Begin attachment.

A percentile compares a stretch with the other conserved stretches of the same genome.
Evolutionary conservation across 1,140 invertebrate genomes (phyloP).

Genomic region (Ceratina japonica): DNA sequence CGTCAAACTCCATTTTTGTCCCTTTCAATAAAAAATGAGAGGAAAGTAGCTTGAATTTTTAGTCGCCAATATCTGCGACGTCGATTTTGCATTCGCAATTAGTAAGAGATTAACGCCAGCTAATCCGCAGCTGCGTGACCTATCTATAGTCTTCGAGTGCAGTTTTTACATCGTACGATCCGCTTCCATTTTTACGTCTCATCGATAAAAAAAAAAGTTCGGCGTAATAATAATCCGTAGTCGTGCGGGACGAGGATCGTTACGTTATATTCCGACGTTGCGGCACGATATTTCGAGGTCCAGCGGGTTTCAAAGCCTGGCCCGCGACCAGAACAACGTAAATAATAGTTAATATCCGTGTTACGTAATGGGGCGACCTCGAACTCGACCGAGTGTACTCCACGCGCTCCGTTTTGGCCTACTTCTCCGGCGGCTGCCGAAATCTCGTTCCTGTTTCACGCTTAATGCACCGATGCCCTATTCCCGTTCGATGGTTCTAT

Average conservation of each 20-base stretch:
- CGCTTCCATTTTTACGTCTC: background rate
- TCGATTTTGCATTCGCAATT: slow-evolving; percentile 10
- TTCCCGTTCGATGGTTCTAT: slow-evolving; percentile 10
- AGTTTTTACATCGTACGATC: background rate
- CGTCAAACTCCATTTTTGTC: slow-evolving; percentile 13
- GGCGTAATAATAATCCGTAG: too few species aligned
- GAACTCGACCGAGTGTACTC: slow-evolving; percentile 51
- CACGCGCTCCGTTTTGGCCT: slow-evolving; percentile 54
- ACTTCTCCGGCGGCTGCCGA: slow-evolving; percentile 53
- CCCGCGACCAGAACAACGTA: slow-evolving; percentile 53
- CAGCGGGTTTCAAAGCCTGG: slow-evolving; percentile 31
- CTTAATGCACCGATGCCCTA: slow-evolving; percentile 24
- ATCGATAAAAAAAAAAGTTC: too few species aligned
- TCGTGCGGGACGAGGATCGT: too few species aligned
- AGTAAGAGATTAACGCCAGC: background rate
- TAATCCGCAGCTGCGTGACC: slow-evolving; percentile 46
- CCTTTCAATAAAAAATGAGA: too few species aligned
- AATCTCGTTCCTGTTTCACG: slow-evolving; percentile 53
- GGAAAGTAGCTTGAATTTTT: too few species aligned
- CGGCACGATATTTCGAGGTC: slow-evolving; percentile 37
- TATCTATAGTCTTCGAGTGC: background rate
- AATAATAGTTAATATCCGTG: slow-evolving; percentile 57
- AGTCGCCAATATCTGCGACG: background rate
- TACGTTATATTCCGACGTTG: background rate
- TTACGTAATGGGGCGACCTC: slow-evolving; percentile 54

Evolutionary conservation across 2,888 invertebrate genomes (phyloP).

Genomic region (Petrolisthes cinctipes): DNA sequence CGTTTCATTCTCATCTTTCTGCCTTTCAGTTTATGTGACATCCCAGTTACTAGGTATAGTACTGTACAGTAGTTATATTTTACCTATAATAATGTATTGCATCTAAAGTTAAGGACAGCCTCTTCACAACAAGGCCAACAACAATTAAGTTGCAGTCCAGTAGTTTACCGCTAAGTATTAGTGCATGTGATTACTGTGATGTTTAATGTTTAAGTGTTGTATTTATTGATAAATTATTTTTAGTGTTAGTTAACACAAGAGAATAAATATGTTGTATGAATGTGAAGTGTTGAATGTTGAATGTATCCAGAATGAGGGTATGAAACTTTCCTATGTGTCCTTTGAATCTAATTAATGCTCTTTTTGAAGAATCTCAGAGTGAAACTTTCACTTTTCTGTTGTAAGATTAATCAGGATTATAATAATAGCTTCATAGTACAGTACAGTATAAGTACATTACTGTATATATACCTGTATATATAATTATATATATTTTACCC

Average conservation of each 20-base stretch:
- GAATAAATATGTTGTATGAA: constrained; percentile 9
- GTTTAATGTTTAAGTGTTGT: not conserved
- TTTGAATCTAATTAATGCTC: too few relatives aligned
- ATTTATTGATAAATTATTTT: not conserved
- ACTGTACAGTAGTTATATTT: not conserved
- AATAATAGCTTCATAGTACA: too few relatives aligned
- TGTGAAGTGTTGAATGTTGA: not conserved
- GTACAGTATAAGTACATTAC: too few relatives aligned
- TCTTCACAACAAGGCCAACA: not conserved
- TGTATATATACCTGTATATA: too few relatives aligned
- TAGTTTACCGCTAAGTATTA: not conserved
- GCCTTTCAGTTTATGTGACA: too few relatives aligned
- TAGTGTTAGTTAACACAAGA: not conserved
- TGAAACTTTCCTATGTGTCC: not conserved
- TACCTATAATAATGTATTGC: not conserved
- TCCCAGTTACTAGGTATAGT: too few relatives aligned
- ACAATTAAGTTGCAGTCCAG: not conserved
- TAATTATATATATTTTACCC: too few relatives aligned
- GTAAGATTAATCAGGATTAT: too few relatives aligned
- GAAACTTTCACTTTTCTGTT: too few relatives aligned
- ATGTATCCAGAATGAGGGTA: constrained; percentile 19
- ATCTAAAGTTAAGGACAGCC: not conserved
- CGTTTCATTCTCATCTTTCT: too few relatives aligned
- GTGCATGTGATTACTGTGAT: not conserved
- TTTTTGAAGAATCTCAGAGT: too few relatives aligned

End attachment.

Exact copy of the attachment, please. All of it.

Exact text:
A percentile compares a stretch with the other conserved stretches of the same genome.
Evolutionary conservation across 1,140 invertebrate genomes (phyloP).

Genomic region (Ceratina japonica): DNA sequence CGTCAAACTCCATTTTTGTCCCTTTCAATAAAAAATGAGAGGAAAGTAGCTTGAATTTTTAGTCGCCAATATCTGCGACGTCGATTTTGCATTCGCAATTAGTAAGAGATTAACGCCAGCTAATCCGCAGCTGCGTGACCTATCTATAGTCTTCGAGTGCAGTTTTTACATCGTACGATCCGCTTCCATTTTTACGTCTCATCGATAAAAAAAAAAGTTCGGCGTAATAATAATCCGTAGTCGTGCGGGACGAGGATCGTTACGTTATATTCCGACGTTGCGGCACGATATTTCGAGGTCCAGCGGGTTTCAAAGCCTGGCCCGCGACCAGAACAACGTAAATAATAGTTAATATCCGTGTTACGTAATGGGGCGACCTCGAACTCGACCGAGTGTACTCCACGCGCTCCGTTTTGGCCTACTTCTCCGGCGGCTGCCGAAATCTCGTTCCTGTTTCACGCTTAATGCACCGATGCCCTATTCCCGTTCGATGGTTCTAT

Average conservation of each 20-base stretch:
- CGCTTCCATTTTTACGTCTC: background rate
- TCGATTTTGCATTCGCAATT: slow-evolving; percentile 10
- TTCCCGTTCGATGGTTCTAT: slow-evolving; percentile 10
- AGTTTTTACATCGTACGATC: background rate
- CGTCAAACTCCATTTTTGTC: slow-evolving; percentile 13
- GGCGTAATAATAATCCGTAG: too few species aligned
- GAACTCGACCGAGTGTACTC: slow-evolving; percentile 51
- CACGCGCTCCGTTTTGGCCT: slow-evolving; percentile 54
- ACTTCTCCGGCGGCTGCCGA: slow-evolving; percentile 53
- CCCGCGACCAGAACAACGTA: slow-evolving; percentile 53
- CAGCGGGTTTCAAAGCCTGG: slow-evolving; percentile 31
- CTTAATGCACCGATGCCCTA: slow-evolving; percentile 24
- ATCGATAAAAAAAAAAGTTC: too few species aligned
- TCGTGCGGGACGAGGATCGT: too few species aligned
- AGTAAGAGATTAACGCCAGC: background rate
- TAATCCGCAGCTGCGTGACC: slow-evolving; percentile 46
- CCTTTCAATAAAAAATGAGA: too few species aligned
- AATCTCGTTCCTGTTTCACG: slow-evolving; percentile 53
- GGAAAGTAGCTTGAATTTTT: too few species aligned
- CGGCACGATATTTCGAGGTC: slow-evolving; percentile 37
- TATCTATAGTCTTCGAGTGC: background rate
- AATAATAGTTAATATCCGTG: slow-evolving; percentile 57
- AGTCGCCAATATCTGCGACG: background rate
- TACGTTATATTCCGACGTTG: background rate
- TTACGTAATGGGGCGACCTC: slow-evolving; percentile 54

Evolutionary conservation across 2,888 invertebrate genomes (phyloP).

Genomic region (Petrolisthes cinctipes): DNA sequence CGTTTCATTCTCATCTTTCTGCCTTTCAGTTTATGTGACATCCCAGTTACTAGGTATAGTACTGTACAGTAGTTATATTTTACCTATAATAATGTATTGCATCTAAAGTTAAGGACAGCCTCTTCACAACAAGGCCAACAACAATTAAGTTGCAGTCCAGTAGTTTACCGCTAAGTATTAGTGCATGTGATTACTGTGATGTTTAATGTTTAAGTGTTGTATTTATTGATAAATTATTTTTAGTGTTAGTTAACACAAGAGAATAAATATGTTGTATGAATGTGAAGTGTTGAATGTTGAATGTATCCAGAATGAGGGTATGAAACTTTCCTATGTGTCCTTTGAATCTAATTAATGCTCTTTTTGAAGAATCTCAGAGTGAAACTTTCACTTTTCTGTTGTAAGATTAATCAGGATTATAATAATAGCTTCATAGTACAGTACAGTATAAGTACATTACTGTATATATACCTGTATATATAATTATATATATTTTACCC

Average conservation of each 20-base stretch:
- GAATAAATATGTTGTATGAA: constrained; percentile 9
- GTTTAATGTTTAAGTGTTGT: not conserved
- TTTGAATCTAATTAATGCTC: too few relatives aligned
- ATTTATTGATAAATTATTTT: not conserved
- ACTGTACAGTAGTTATATTT: not conserved
- AATAATAGCTTCATAGTACA: too few relatives aligned
- TGTGAAGTGTTGAATGTTGA: not conserved
- GTACAGTATAAGTACATTAC: too few relatives aligned
- TCTTCACAACAAGGCCAACA: not conserved
- TGTATATATACCTGTATATA: too few relatives aligned
- TAGTTTACCGCTAAGTATTA: not conserved
- GCCTTTCAGTTTATGTGACA: too few relatives aligned
- TAGTGTTAGTTAACACAAGA: not conserved
- TGAAACTTTCCTATGTGTCC: not conserved
- TACCTATAATAATGTATTGC: not conserved
- TCCCAGTTACTAGGTATAGT: too few relatives aligned
- ACAATTAAGTTGCAGTCCAG: not conserved
- TAATTATATATATTTTACCC: too few relatives aligned
- GTAAGATTAATCAGGATTAT: too few relatives aligned
- GAAACTTTCACTTTTCTGTT: too few relatives aligned
- ATGTATCCAGAATGAGGGTA: constrained; percentile 19
- ATCTAAAGTTAAGGACAGCC: not conserved
- CGTTTCATTCTCATCTTTCT: too few relatives aligned
- GTGCATGTGATTACTGTGAT: not conserved
- TTTTTGAAGAATCTCAGAGT: too few relatives aligned